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Mich. chemical plant evacuates after discovery of gas leak

Posted on by SST

Employees at the L.G. Chem plant in Holland, Mich., were forced to evacuate on Oct. 25 after noticing the smell of natural gas.

Occurring around 1:45 p.m., the battery manufacturer called the utility company to investigate the leak, local ABC affiliate WZZM reported. Crews from the Holland Fire Department also arrived on scene.

Natural gas, commonly used to heat home and businesses, can be both flammable and toxic. If high concentrations build in the air, any spark or source of ignition can cause an explosion. A methane gas detector, however, can read if the percentage of gas in the air is high enough to burn.

A toxic threat of natural gas comes from carbon monoxide, which is released when natural gas is only partially burned. Initial exposure can induce headache, fatigue, nausea and dizziness, according to the U.S. Consumer Product Safety Commission. Long term exposure of heavy concentrations can induce vomiting, loss of consciousness and ultimately death. Being a colorless and odorless gas, the best way to monitor levels is with a toxic gas detector.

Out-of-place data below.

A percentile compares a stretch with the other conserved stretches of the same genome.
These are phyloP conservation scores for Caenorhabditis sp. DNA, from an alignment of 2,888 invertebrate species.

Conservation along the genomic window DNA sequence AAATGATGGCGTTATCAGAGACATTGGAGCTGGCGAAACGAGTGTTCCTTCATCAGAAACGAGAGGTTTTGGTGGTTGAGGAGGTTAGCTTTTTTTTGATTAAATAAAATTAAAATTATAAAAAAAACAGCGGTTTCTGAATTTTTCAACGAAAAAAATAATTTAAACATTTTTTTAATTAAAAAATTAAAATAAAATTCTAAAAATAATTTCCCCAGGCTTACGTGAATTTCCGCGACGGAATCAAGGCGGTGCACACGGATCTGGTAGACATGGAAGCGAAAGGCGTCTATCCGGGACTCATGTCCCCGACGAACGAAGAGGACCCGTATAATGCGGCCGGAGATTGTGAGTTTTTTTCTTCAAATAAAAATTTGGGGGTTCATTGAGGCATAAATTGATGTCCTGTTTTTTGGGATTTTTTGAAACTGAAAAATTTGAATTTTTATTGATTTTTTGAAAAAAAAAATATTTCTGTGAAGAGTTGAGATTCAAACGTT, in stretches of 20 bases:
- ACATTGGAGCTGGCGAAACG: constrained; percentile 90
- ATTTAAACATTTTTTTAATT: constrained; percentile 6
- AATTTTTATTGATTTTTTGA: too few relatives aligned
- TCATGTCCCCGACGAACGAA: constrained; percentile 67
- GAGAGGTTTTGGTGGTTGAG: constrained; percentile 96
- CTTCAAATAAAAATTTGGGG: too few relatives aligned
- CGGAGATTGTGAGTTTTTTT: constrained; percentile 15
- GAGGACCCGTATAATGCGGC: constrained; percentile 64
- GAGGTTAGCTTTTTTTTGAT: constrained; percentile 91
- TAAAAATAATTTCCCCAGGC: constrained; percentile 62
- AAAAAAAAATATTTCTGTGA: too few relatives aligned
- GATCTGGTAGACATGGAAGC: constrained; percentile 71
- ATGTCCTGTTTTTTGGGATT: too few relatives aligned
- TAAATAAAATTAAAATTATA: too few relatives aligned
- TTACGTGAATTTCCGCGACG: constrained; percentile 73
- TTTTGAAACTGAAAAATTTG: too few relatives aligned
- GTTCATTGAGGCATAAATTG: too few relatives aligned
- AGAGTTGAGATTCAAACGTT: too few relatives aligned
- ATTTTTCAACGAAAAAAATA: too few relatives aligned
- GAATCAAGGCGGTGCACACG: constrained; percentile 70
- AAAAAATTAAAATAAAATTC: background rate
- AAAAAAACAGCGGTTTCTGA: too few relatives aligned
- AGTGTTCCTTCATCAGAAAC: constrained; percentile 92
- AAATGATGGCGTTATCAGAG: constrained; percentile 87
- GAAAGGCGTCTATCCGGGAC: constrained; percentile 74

At the L.G. Chem plant, no information was reported on the source of the leak. Luckily, however, no injuries were reported.

Production of lithium ion batteries at the plant was halted in September amid concerns that one of the chemicals used might not be approved by the Environmental Protection Agency, Wood TV reported. The EPA had issued a subpoena in July to learn what chemicals were used at the plant to determine the associated hazards. The production shutdown, however, was the decision of the company.

As of Oct. 29, operations have resumed at the facility, WWMT reported. The company expects to begin shipping its product in November.

Industrial Safety News brought to you by Safety Systems Technology, Inc., leaders in fire and gas detection.

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